By Mark Boada, Executive Editor
Fleet managers have been under constant pressure to find new ways to save money for decades. And let it be said, they’ve found many, from downsizing to outsourcing, from acquiring more fuel-efficient vehicles to, most recently, finding ways to prevent accidents.
Now, another new way has popped up: mobile fleet services that provide vehicle refueling and preventive maintenance. You might think the savings would be based on lower costs for fuel, parts or labor, but for the most part, you’d be wrong.
Instead, the major source of saving, according to a number of these providers, is time: the time it takes fleet drivers to go to and from a service station and wait for the job to be done. Time being money, this amounts to paying a driver for downtime, an expense compounded by the loss of revenue that driver might otherwise have brought in. These are costs that don’t appear on a fleet department’s books as “shop fees,” but are nevertheless real and affect the employer’s bottom line. Mobile fleet service providers want to help you save those hidden costs.
So, it is with one of the latest entrants into the mobile fleet services market, Slick. Headquartered in Baltimore, Slick was founded in May 2017 by Joe Manzari, a tech entrepreneur who successfully exited his last start-up, a national managed services provider for large retail chains, in 2016. He calls Slick “a technology company delivering a better way to service your vehicle, on demand and at your place,” and “a managed vehicle care platform [that] operates as a tech company with a strong emphasis on repeatable, scalable processes.”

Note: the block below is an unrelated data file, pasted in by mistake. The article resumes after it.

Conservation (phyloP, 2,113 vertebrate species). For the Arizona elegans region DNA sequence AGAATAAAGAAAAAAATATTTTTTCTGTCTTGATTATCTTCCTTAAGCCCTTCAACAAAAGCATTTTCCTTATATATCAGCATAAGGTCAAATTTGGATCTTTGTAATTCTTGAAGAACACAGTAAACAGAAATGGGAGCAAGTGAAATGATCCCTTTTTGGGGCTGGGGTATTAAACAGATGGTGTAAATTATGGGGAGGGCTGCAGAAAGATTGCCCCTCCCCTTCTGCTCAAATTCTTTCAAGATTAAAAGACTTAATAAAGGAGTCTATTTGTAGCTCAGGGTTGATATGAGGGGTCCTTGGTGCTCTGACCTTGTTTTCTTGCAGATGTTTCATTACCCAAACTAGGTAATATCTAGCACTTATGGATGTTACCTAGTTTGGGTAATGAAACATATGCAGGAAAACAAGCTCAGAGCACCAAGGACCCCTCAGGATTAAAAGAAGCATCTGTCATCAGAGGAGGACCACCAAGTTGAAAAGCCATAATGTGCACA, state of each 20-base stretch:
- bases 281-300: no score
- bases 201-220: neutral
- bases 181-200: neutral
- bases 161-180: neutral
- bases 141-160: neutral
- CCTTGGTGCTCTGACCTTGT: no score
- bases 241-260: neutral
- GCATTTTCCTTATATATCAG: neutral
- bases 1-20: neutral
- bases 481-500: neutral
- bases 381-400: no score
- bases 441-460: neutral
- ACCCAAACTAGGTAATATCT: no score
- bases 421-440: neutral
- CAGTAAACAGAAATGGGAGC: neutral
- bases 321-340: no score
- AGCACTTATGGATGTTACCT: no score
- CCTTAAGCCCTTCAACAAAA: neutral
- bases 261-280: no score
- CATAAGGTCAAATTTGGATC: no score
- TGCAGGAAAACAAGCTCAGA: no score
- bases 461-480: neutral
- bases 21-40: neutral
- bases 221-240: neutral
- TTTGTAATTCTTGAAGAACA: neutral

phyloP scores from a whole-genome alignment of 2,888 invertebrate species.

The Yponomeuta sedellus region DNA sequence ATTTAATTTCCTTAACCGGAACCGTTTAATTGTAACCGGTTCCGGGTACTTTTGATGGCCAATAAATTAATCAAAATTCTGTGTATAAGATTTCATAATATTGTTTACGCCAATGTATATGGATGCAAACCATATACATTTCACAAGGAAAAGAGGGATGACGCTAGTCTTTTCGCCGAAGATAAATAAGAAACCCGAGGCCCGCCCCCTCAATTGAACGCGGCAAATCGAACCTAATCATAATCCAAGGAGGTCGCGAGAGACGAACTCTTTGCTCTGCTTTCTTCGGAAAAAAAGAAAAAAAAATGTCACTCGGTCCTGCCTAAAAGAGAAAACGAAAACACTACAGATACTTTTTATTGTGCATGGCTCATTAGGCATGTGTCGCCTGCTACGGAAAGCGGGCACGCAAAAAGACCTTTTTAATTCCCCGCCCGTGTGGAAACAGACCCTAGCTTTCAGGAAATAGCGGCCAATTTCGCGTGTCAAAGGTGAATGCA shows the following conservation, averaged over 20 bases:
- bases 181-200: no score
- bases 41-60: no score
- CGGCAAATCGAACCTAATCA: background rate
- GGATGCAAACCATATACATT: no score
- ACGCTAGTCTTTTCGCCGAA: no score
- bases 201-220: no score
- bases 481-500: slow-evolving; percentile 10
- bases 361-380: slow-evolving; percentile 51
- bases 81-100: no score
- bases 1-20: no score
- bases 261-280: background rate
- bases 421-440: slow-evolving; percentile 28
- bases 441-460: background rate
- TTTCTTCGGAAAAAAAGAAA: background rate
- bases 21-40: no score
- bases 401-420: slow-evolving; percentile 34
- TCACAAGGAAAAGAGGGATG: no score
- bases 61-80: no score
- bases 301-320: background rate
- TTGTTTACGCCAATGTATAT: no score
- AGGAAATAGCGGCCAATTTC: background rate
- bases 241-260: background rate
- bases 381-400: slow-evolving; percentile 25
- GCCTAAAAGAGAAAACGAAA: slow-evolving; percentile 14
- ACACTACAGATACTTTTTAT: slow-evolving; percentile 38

That’s similar to the way the handful of venture capital-financed mobile fleet service companies that have mushroomed all around North America over the past three to five years could or do describe themselves. They’re all companies that use web- and mobile network-connected vans, pickup trucks and mini-tankers to bring the service station to the fleet vehicle.
Among them are companies like Booster, Filld, Driveroo, Your Mechanic, Fiix and Wrench, whose technicians tend to fleet and consumer vehicles while those drivers go about their business, or while the fleet vehicles are parked at a central location overnight. As Manzari explains it, Slick not only saves fleets money but makes it easier for fleet managers to track and coordinate their preventive maintenance program through Slick’s patent-pending, cloud-based and in-car management tools.
Slick and its peer group offer some combination of preventive maintenance and minor repairs, like oil changes, fuel, replacing filters, wiper blades, batteries, bulbs, tire rotation, puncture plugs and air pressure adjustments, onboard diagnostic scans and multi-point inspections. What appears to further differentiate Slick are its specialized processes, in-house technician team and technology-rich service vans, which feature eco-friendly steam cleaning and detailing services, and a similarly eco-friendly approach to oil changes using custom-built and patent-pending oil handling systems. Starting next month, Slick will add two more mobile services: fuel refilling and wheel servicing, including tire replacements, patching, brake and rotor inspections and repairs, the latter two also green-friendly.